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© 1998

Global Capital Flows

Should they be Regulated?

Book

Table of contents

  1. Front Matter
    Pages i-xix
  2. Stephany Griffith-Jones
    Pages 1-21
  3. Stephany Griffith-Jones
    Pages 22-51
  4. Stephany Griffith-Jones
    Pages 52-82
  5. Stephany Griffith-Jones
    Pages 100-136
  6. Stephany Griffith-Jones
    Pages 137-156
  7. Stephany Griffith-Jones
    Pages 157-170
  8. Stephany Griffith-Jones
    Pages 171-188
  9. Back Matter
    Pages 189-206

About this book

Introduction

The book examines the rapid growth and dramatic changes in capital flows globally and to emerging markets. In the context of relevant economic theory, it analyses benefits and costs of large and volatile capital flows to developing countries; the latter includes damaging currency crises as the Mexican and East Asian economies. The book makes innovative proposals on how best national governments - and especially - international organisations can avoid such crises.

Keywords

Asian Economies Developing Countries East Asia economic theory globalization international organizations

Authors and affiliations

  1. 1.Institute of Development StudiesUniversity of SussexUK

About the authors

Stephany Griffith-Jones is with the Institute of Development Studies at the University of Sussex.

Bibliographic information

Reviews

'The fantastic revolution in financial markets of recent decades is still gaining momentum. Thanks to technological miracles of communication and computation, the scope and volume of financial activities rapidly multiply, greatly surpassing the growth of other industries. These developments are encouraged by the dominant trend in political ideology and economic policy throughout the world. Prevailing doctrines foster deregulation and privatisation; they downsize governments and exalt free markets; they stress international trade and investment as against economic nationalism and protectionism. In this book Stephany Griffith-Jones reviews the breathtaking recent history of financial deregulation, liberalisation, and globalization. She sees considerable merit in these trends, at the same time that they can and sometimes do generate volatility and instability that inflict real costs on whole economies. She earnestly seeks some feasible compromises. Those who rush emerging and transition economies into premature currency convertibility and free trade in financial instruments are not doing those countries a favour. After all, during 1947-72, the halcyon quarter century of economic growth, world trade, and international real investment, some major capitalist democracies maintained controls on currency transactions and capital movements. These were not fully dismantled until the 1980s. Experience has not, not yet anyway, vindicated current orthodox confidence that free global financial markets are the keys to stable world wide prosperity. Stephany Griffith-Jones expounds these themes with clarity and conviction, firmly grounded in her thorough knowledge of the theory and practice of the economics of finance.' - James Tobin, Nobel Laureate for Economics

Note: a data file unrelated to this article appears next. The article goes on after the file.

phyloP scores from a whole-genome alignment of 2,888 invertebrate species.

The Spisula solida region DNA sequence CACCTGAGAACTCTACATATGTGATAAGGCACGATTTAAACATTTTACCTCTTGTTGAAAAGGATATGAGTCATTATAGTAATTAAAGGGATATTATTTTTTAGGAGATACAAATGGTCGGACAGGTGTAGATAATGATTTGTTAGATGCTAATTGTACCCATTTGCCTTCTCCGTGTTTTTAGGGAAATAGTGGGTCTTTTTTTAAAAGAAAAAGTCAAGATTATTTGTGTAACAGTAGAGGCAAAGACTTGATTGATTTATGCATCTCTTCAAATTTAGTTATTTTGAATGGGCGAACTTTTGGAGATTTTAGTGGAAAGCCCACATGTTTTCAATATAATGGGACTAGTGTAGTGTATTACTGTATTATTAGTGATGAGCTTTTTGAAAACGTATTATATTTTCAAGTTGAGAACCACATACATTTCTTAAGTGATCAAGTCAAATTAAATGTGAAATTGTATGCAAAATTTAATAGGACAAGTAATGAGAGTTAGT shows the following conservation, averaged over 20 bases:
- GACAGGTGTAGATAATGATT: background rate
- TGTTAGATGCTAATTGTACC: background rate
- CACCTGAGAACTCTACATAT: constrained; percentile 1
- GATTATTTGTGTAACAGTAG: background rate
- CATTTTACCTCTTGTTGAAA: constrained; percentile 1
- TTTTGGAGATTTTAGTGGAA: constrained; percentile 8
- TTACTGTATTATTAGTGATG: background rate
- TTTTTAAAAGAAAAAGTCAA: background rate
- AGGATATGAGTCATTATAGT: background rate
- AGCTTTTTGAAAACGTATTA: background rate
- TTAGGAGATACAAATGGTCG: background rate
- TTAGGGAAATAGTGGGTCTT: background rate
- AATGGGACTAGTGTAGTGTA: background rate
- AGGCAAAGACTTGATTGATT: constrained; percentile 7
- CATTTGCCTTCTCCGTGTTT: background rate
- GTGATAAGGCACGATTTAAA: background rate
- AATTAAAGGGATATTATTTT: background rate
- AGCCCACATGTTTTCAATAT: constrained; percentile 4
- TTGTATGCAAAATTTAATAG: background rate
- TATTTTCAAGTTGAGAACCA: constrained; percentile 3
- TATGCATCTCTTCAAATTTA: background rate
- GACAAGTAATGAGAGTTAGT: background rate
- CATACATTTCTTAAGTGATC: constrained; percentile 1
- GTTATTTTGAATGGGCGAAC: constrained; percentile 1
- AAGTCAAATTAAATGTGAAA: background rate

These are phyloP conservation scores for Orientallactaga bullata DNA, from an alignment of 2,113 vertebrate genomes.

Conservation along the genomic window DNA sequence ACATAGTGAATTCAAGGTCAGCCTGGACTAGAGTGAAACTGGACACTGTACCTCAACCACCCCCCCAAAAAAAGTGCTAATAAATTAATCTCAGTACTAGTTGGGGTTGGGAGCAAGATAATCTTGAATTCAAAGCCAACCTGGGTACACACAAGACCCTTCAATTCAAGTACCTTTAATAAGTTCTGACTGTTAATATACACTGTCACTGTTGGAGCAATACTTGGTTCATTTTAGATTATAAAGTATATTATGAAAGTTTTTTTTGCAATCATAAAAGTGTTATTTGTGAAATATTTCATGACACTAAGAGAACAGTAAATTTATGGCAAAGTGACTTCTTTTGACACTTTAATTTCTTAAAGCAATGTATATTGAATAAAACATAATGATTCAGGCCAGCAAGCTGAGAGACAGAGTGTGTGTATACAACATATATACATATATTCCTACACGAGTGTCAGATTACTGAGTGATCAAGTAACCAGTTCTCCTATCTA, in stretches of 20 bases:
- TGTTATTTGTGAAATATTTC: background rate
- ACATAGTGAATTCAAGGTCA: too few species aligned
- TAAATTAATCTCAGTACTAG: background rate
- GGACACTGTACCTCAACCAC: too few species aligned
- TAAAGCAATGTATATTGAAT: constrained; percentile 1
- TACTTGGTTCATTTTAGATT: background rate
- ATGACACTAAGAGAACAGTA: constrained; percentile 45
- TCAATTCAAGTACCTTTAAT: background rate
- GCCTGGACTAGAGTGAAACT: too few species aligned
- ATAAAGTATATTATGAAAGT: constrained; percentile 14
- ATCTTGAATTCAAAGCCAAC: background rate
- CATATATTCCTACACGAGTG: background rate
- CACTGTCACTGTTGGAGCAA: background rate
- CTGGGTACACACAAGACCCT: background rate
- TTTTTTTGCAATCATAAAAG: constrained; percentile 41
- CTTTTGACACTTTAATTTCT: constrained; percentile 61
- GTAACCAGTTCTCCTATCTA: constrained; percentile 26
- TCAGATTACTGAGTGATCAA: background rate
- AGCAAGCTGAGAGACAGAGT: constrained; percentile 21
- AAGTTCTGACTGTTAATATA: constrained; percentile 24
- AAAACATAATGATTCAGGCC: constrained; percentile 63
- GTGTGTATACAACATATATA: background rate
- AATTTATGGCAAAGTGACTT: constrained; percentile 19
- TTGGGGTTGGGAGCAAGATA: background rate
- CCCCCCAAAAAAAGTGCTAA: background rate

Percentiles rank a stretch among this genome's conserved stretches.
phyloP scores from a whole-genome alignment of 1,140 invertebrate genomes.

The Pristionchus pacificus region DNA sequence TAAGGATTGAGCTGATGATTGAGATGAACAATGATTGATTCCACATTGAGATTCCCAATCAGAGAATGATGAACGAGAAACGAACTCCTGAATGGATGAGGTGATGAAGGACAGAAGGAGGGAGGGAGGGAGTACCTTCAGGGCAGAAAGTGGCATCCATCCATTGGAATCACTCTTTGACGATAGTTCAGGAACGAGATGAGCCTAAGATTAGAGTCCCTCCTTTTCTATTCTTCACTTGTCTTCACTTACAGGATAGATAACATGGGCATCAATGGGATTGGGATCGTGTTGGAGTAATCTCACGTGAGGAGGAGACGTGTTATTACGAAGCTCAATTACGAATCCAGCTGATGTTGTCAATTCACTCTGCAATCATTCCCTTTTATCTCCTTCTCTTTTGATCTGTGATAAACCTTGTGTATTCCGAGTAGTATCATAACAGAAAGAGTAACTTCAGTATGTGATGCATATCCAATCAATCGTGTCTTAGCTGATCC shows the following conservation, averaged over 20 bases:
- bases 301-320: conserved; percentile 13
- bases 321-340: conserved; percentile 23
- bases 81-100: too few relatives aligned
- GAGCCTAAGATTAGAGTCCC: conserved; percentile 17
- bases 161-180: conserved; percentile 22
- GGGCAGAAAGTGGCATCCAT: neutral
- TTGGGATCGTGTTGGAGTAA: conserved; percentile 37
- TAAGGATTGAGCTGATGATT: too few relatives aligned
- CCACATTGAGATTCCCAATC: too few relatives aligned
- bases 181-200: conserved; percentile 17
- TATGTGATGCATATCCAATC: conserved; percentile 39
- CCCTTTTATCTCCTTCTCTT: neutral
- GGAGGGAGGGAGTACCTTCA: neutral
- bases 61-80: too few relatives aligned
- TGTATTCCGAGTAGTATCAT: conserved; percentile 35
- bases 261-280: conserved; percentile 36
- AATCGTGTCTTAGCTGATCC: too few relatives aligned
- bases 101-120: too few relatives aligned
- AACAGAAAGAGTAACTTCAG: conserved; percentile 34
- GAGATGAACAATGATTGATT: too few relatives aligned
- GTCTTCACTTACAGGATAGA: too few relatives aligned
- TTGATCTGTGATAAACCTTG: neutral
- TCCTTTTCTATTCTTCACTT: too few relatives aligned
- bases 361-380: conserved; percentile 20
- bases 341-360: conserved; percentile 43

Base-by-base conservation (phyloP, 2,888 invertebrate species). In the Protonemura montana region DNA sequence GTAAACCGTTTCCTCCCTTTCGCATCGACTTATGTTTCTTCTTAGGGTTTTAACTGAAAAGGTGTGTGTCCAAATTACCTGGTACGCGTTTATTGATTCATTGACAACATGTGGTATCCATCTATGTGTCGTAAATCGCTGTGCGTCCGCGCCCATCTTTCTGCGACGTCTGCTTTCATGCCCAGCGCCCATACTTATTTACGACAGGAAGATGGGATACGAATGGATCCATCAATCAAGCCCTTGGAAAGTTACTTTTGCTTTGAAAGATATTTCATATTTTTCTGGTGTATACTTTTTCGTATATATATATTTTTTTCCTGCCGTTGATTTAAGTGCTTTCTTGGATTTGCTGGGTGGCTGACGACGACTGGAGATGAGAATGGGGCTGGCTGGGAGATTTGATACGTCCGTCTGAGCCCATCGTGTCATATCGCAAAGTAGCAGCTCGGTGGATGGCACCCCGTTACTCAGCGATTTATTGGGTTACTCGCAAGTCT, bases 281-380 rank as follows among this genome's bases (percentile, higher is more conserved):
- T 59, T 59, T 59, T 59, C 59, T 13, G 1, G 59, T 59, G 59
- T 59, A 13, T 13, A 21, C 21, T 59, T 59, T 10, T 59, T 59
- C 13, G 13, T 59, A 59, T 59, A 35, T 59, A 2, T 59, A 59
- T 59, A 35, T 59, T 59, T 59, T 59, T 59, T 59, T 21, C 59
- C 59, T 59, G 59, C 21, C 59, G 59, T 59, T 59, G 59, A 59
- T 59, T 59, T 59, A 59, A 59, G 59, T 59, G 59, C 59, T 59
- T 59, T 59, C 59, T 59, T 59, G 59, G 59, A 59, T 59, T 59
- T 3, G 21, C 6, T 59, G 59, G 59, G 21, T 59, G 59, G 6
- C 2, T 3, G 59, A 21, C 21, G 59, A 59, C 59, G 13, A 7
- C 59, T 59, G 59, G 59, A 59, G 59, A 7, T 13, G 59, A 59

'Griffith-Jones' survey of the theoretical literature behine financial crises is excellent and is recommended for any IPE enthusiast...this survey of world-wide foreign capital flows during the early 1990s will likely be on many international finance-course reading-lists.' - Charles W. Parker, III, Millennium: Journal of International Studies